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Allan answer appeared asked beauty become believe better Bishop boat brought called carried character close coming course Cynthia dear death doctor don't door dream eyes face fact father feel followed French Gibson girl give Hamley hand head hear heard heart hour interest Italy keep kind knew Lady leave less light living looked manner matter means Midwinter mind Miss Molly morning mother nature never night once Osborne oyster passed perhaps person poor present question reason replied returned Roger round seemed seen side soon speak squire sure talk tell thing thought told took turned voice waiting whole wife wish woman women young
613. oldal - Why this is hell, nor am I out of it : Think'st thou that I who saw the face of God, And tasted the eternal joys of Heaven, Am not tormented with ten thousand hells, In being deprived of everlasting bliss ? O Faustus!
615. oldal - t fools make such vain keeping ? Sin their conception, their birth weeping, Their life a general mist of error, Their death a hideous storm of terror. Strew your hair with powders sweet, Don clean linen, bathe your feet, And (the foul fiend more to check) A crucifix let bless your neck : 'Tis now full tide 'tween night and day ; End your groan, and come away.
45. oldal - I have almost forgot the taste of fears : The time has been, my senses would have cool'd To hear a night-shriek; and my fell of hair Would at a dismal treatise rouse and stir As life were in't: I have supp'd full with horrors; Direness, familiar to my slaughterous thoughts, Cannot once start me.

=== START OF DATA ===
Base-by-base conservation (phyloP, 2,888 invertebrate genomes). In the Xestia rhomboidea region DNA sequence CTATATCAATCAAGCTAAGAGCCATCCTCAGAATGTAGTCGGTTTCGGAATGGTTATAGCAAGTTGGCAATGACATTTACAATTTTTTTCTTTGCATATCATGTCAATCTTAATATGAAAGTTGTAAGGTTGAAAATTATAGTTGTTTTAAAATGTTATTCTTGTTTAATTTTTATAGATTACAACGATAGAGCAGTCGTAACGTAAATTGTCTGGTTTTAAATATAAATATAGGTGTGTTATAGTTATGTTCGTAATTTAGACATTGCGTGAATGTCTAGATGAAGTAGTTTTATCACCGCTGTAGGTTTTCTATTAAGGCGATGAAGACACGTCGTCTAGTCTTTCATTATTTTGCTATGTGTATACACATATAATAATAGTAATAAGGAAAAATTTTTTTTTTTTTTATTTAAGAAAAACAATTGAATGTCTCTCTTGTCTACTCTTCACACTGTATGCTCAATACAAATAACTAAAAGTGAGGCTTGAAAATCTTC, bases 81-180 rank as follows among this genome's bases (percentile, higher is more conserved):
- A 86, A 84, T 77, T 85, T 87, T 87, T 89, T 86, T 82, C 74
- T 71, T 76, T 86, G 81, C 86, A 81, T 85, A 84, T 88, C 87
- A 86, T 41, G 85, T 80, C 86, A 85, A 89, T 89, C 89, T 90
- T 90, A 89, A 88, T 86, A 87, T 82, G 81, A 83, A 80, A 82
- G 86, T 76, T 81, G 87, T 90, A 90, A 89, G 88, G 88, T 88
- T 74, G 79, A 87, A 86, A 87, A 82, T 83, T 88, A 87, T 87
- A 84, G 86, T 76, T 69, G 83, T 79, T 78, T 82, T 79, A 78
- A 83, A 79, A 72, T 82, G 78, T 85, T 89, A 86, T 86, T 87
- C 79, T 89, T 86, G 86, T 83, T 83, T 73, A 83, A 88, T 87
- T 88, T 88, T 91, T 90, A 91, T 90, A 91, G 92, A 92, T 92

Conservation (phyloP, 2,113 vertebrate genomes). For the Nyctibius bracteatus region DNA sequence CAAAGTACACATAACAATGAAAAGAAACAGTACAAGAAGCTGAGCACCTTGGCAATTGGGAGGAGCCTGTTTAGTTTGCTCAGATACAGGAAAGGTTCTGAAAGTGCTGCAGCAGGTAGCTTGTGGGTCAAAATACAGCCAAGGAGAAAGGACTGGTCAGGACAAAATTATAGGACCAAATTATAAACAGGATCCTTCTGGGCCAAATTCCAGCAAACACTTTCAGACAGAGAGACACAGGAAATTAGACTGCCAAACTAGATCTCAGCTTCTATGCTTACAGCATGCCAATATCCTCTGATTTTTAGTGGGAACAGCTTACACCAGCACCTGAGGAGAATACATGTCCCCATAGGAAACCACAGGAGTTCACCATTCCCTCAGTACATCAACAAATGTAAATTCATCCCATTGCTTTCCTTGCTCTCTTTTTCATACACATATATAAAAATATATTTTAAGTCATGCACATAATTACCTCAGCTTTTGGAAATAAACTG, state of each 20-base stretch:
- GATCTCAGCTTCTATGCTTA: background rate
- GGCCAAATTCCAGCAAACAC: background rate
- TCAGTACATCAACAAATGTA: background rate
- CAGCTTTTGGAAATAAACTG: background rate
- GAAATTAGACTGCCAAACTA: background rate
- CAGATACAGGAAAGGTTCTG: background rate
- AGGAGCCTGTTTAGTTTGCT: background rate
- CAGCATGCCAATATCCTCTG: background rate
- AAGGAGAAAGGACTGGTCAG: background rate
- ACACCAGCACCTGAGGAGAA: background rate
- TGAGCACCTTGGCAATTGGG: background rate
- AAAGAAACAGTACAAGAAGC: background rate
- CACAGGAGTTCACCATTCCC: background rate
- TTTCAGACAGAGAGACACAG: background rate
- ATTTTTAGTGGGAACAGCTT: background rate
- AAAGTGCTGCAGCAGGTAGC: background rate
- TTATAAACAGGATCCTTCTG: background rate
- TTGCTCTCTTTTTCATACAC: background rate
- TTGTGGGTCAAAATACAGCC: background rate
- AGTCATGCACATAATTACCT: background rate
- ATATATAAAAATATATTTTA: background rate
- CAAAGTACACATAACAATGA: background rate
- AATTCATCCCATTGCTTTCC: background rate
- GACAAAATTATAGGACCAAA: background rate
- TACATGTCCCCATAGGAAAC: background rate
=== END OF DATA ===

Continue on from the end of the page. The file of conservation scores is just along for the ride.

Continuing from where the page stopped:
190. oldal - he that receiveth gifts overthroweth the land." v. 12. " if a ruler hearken to lies, all his servants are wicked." Eccles. iv. 13. " better is a poor and wise child, than an old and foolish king who will no more be admonished.
616. oldal - tis the soul of peace ; Of all the virtues 'tis nearest kin to heaven ; It makes men look like gods. The best of men That e'er wore earth about him was a sufferer, A soft, meek, patient, humble, tranquil spirit, The first true gentleman that ever breath'd.
49. oldal - THE moon shines bright : — In such a night as this, When the sweet wind did gently kiss the trees, And they c.^!
613. oldal - tis too horrible ! The weariest and most loathed worldly life, That age, ache, penury, and imprisonment Can lay on nature, is a paradise To what we fear of death.
616. oldal - Then comfort, Mistress Frankford. You see your husband hath forgiven your fall ; Then, rouse your spirits and cheer your fainting soul. Susan. How is it with you?
612. oldal - Ay, but to die, and go we know not where ; To lie in cold obstruction, and to rot ; This sensible warm motion to become A kneaded clod ; and the delighted spirit To bathe in fiery floods, or to reside In thrilling regions of thick-ribbed ice...